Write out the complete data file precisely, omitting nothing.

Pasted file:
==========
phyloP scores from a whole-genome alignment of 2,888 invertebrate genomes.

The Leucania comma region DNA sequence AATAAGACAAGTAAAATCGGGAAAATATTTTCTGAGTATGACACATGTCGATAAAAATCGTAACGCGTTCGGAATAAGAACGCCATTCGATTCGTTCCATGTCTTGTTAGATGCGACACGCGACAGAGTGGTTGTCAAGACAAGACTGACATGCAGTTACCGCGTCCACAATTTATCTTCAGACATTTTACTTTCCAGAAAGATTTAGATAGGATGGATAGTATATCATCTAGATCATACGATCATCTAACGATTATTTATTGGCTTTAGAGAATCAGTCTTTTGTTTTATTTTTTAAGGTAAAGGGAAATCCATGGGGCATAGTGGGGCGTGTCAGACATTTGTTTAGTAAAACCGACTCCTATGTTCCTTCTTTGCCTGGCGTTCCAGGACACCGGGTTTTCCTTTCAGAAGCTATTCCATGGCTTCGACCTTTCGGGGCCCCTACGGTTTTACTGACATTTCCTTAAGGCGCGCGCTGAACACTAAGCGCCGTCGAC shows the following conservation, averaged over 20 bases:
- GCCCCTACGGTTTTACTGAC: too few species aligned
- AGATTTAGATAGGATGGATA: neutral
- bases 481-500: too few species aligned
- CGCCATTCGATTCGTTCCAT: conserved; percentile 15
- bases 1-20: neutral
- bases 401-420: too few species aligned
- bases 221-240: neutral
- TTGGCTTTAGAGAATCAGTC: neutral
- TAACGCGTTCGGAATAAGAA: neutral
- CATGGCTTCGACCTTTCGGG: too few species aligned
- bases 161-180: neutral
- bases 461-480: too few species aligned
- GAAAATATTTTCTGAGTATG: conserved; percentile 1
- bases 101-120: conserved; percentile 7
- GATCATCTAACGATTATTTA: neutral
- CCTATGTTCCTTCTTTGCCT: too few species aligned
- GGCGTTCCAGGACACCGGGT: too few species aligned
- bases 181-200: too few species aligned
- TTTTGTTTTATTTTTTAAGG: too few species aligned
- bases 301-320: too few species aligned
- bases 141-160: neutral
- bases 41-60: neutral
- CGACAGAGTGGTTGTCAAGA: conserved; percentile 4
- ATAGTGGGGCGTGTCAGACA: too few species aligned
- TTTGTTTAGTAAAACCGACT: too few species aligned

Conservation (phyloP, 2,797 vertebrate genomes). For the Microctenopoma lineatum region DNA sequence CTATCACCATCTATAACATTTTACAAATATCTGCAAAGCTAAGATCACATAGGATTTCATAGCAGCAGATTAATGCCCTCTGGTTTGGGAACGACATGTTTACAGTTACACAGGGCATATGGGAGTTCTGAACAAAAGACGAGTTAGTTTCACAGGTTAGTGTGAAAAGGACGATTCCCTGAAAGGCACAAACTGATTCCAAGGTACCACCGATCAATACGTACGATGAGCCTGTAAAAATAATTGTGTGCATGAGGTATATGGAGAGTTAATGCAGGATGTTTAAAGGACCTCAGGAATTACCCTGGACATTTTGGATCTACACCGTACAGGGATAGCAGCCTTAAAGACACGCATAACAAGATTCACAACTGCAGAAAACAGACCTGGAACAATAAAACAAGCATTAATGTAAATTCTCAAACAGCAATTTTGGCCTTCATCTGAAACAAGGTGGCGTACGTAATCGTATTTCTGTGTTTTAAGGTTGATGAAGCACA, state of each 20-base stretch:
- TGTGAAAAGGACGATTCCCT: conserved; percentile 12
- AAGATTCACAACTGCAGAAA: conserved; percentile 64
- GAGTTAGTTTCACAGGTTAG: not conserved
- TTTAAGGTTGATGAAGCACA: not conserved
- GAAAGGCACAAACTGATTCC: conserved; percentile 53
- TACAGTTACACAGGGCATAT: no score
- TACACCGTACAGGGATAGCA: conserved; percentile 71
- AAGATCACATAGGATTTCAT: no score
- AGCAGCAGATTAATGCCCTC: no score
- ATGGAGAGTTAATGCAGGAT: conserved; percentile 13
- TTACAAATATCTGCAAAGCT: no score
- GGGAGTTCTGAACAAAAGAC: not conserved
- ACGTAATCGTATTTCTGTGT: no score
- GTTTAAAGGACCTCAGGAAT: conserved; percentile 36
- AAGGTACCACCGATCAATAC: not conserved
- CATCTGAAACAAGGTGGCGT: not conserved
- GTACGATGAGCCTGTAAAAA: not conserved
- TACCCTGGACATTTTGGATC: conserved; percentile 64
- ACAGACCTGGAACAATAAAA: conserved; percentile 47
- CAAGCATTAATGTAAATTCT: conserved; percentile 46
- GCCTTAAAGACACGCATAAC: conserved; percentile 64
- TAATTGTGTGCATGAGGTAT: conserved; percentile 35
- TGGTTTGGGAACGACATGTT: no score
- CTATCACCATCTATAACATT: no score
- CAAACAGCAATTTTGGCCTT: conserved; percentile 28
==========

phyloP scores from a whole-genome alignment of 2,888 invertebrate genomes.

The Leucania comma region DNA sequence AATAAGACAAGTAAAATCGGGAAAATATTTTCTGAGTATGACACATGTCGATAAAAATCGTAACGCGTTCGGAATAAGAACGCCATTCGATTCGTTCCATGTCTTGTTAGATGCGACACGCGACAGAGTGGTTGTCAAGACAAGACTGACATGCAGTTACCGCGTCCACAATTTATCTTCAGACATTTTACTTTCCAGAAAGATTTAGATAGGATGGATAGTATATCATCTAGATCATACGATCATCTAACGATTATTTATTGGCTTTAGAGAATCAGTCTTTTGTTTTATTTTTTAAGGTAAAGGGAAATCCATGGGGCATAGTGGGGCGTGTCAGACATTTGTTTAGTAAAACCGACTCCTATGTTCCTTCTTTGCCTGGCGTTCCAGGACACCGGGTTTTCCTTTCAGAAGCTATTCCATGGCTTCGACCTTTCGGGGCCCCTACGGTTTTACTGACATTTCCTTAAGGCGCGCGCTGAACACTAAGCGCCGTCGAC shows the following conservation, averaged over 20 bases:
- GCCCCTACGGTTTTACTGAC: too few species aligned
- AGATTTAGATAGGATGGATA: neutral
- bases 481-500: too few species aligned
- CGCCATTCGATTCGTTCCAT: conserved; percentile 15
- bases 1-20: neutral
- bases 401-420: too few species aligned
- bases 221-240: neutral
- TTGGCTTTAGAGAATCAGTC: neutral
- TAACGCGTTCGGAATAAGAA: neutral
- CATGGCTTCGACCTTTCGGG: too few species aligned
- bases 161-180: neutral
- bases 461-480: too few species aligned
- GAAAATATTTTCTGAGTATG: conserved; percentile 1
- bases 101-120: conserved; percentile 7
- GATCATCTAACGATTATTTA: neutral
- CCTATGTTCCTTCTTTGCCT: too few species aligned
- GGCGTTCCAGGACACCGGGT: too few species aligned
- bases 181-200: too few species aligned
- TTTTGTTTTATTTTTTAAGG: too few species aligned
- bases 301-320: too few species aligned
- bases 141-160: neutral
- bases 41-60: neutral
- CGACAGAGTGGTTGTCAAGA: conserved; percentile 4
- ATAGTGGGGCGTGTCAGACA: too few species aligned
- TTTGTTTAGTAAAACCGACT: too few species aligned

Conservation (phyloP, 2,797 vertebrate genomes). For the Microctenopoma lineatum region DNA sequence CTATCACCATCTATAACATTTTACAAATATCTGCAAAGCTAAGATCACATAGGATTTCATAGCAGCAGATTAATGCCCTCTGGTTTGGGAACGACATGTTTACAGTTACACAGGGCATATGGGAGTTCTGAACAAAAGACGAGTTAGTTTCACAGGTTAGTGTGAAAAGGACGATTCCCTGAAAGGCACAAACTGATTCCAAGGTACCACCGATCAATACGTACGATGAGCCTGTAAAAATAATTGTGTGCATGAGGTATATGGAGAGTTAATGCAGGATGTTTAAAGGACCTCAGGAATTACCCTGGACATTTTGGATCTACACCGTACAGGGATAGCAGCCTTAAAGACACGCATAACAAGATTCACAACTGCAGAAAACAGACCTGGAACAATAAAACAAGCATTAATGTAAATTCTCAAACAGCAATTTTGGCCTTCATCTGAAACAAGGTGGCGTACGTAATCGTATTTCTGTGTTTTAAGGTTGATGAAGCACA, state of each 20-base stretch:
- TGTGAAAAGGACGATTCCCT: conserved; percentile 12
- AAGATTCACAACTGCAGAAA: conserved; percentile 64
- GAGTTAGTTTCACAGGTTAG: not conserved
- TTTAAGGTTGATGAAGCACA: not conserved
- GAAAGGCACAAACTGATTCC: conserved; percentile 53
- TACAGTTACACAGGGCATAT: no score
- TACACCGTACAGGGATAGCA: conserved; percentile 71
- AAGATCACATAGGATTTCAT: no score
- AGCAGCAGATTAATGCCCTC: no score
- ATGGAGAGTTAATGCAGGAT: conserved; percentile 13
- TTACAAATATCTGCAAAGCT: no score
- GGGAGTTCTGAACAAAAGAC: not conserved
- ACGTAATCGTATTTCTGTGT: no score
- GTTTAAAGGACCTCAGGAAT: conserved; percentile 36
- AAGGTACCACCGATCAATAC: not conserved
- CATCTGAAACAAGGTGGCGT: not conserved
- GTACGATGAGCCTGTAAAAA: not conserved
- TACCCTGGACATTTTGGATC: conserved; percentile 64
- ACAGACCTGGAACAATAAAA: conserved; percentile 47
- CAAGCATTAATGTAAATTCT: conserved; percentile 46
- GCCTTAAAGACACGCATAAC: conserved; percentile 64
- TAATTGTGTGCATGAGGTAT: conserved; percentile 35
- TGGTTTGGGAACGACATGTT: no score
- CTATCACCATCTATAACATT: no score
- CAAACAGCAATTTTGGCCTT: conserved; percentile 28